Posted: 09/20/2008


Alan Gets the Ball Rolling

by Paul Fischer

Exclusive Interview

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Alan Ball is one of the most original voices in film and television today, from his Oscar-winning original screenplay for American Beauty, to his groundbreaking Six Feet Under, Ball is a new voice for a new generation. Ball makes his long-awaited theatrical directorial debut on Towelhead, based on the acclaimed novel, that follows the dark, bold and shockingly funny life of Jasira, a 13-year-old Arab-American girl, as she navigates the confusing and frightening path of adolescence and her own sexual awakening. Ball also has a new TV series on the air, True Blood, that puts a new and sexy spin on the vampire genre. Ball talked exclusively to Paul Fischer.

Paul Fischer: Towelhead obviously has been around for a little while. I mean, I know it premiered in Toronto a year ago. And with all the changes in the studios and what have you, do you as a filmmaker get a little bit frustrated, having to wait this long to see this film come out?

Alan Ball: Well, certainly as a guy who’s used to working in television, it does seem like it took forever. And I think actually two years—we started shooting about two years ago—is not really that long, in movie terms. But you know, I’m used to shooting an episode and it being on the air in a couple of months, so there were elements of it that were frustrating, yeah. Absolutely. But given that it’s such a difficult movie to get made, I’m very, very thankful that—you know, everything fell into place every step along the way. It may have taken longer than I had hoped. But I think making it independently was a smart move. And Warner Independent, when they bought it, they really helped me turn it into a better movie.

PF: How so?

AB: Well, their notes were really smart. And I fought some of them, of course. And I didn’t take every single one, and nobody forced me to do anything that I didn’t want to do. But the movie is 20 minutes shorter than it was in Toronto and because of that, I think the ending is more powerful.

PF: What was it about this book that really drew you to turn it into a movie?

AB: I think I just was on board with her journey from page one. I just really felt like I understood why everybody was doing what they were doing. I found the characters so rich and so complicated. And the book didn’t tell me what I was supposed to feel. It was a really visceral experience reading it, and at the same time, it was hilarious. And I thought, “These are great characters. I mean, these will be great roles for actors.” And then when I got to the end of the book, I really had a genuine sort of cathartic feeling. I felt, “Wow. I really feel like I’ve been through this journey with her, and I’m so happy that she wasn’t destroyed by it. That she wasn’t just turned into a victim for life. That she actually came out if it on the other side a deeper, richer, and more powerful person, and sort of taking charge of her own body and her own destiny. And it felt really organic. It didn’t feel like a phoney, trumped-up Hollywood ending.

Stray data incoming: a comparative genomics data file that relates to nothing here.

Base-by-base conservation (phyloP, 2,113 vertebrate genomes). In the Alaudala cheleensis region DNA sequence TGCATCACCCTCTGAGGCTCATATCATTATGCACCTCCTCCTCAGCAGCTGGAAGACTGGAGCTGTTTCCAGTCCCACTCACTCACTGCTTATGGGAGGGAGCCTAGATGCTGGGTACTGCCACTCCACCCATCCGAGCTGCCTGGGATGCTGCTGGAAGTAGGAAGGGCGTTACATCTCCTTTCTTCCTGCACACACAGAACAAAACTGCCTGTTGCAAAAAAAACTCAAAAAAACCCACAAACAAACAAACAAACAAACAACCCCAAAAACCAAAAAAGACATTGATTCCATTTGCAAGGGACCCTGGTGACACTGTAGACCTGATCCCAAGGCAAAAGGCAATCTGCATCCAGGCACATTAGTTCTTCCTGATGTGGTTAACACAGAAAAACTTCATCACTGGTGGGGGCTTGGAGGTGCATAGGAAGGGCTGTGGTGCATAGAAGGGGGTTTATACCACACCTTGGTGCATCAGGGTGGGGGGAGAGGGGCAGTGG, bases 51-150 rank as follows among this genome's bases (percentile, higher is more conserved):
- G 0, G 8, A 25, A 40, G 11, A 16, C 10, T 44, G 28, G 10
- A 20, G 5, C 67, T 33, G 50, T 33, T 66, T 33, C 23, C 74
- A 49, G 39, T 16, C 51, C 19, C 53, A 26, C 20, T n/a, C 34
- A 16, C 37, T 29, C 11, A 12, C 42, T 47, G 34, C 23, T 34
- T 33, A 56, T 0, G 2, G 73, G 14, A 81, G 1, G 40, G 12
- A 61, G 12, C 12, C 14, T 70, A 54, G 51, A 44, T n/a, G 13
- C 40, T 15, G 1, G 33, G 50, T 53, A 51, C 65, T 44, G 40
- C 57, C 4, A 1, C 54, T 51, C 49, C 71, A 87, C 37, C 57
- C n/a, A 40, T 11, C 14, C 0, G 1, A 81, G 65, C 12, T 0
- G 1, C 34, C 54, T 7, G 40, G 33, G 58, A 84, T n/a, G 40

PF: Were any of the notes you were given by Warner Independent an attempt at mainstreaming the material? I mean, was there any attempt at trying to move down the film’s sexuality, for example?

AB: There was some concern about that. But ultimately, when they purchased the movie, Paula Cohen told me, “That’s what we like about the movie.” And frankly, most of the notes were focused on trimming the length, so that the ending would be more powerful. And in making sure that Jasira’s relationship with Thomas felt very different from her relationship with Mr. Vuoso. That it didn’t seem just like every single man was totally exploiting her.

PF: What were the challenges in casting Jasira? Because, I mean, obviously—I imagine that you looked at girls of a variety of ages. Was it important for you to try to find someone old enough that could understand exactly what this character was going through?

AB: Well, I think the challenge in casting her is just finding somebody who can do it, who looks 13, who looks Middle Eastern, and who is adult enough so that the movie’s not going to traumatize them. And I thought, “We’re going to have to search the globe to find this girl.” And we hired casting directors in Australia and London, New York, Detroit. We saw girls from all over the world. And Summer was living in Pasadena. And, you know, her manager sent her in off a casting breakdown. And the first time I saw her, I thought, “Okay, she looks great, and she looks really innocent, and I love that.” Because I think she is innocent. Even though she may act in a provocative way, she’s a kid. She doesn’t know what she’s doing. And so I wanted—and she doesn’t know exactly how it’s going to play out. And so I wanted her to retain that innocence. And I knew instinctively that as an audience, you just had to love her. And Summer just really brought that. And then later in the process—she was already the front-runner. And the bond company told us, “Well, we’re not going to insure the movie unless the actors playing Thomas and Jasira are 18.” Summer was 17 at the time. I said, “When do you turn 18?” And she said, “In two weeks.” So it really just—you know, it really worked out.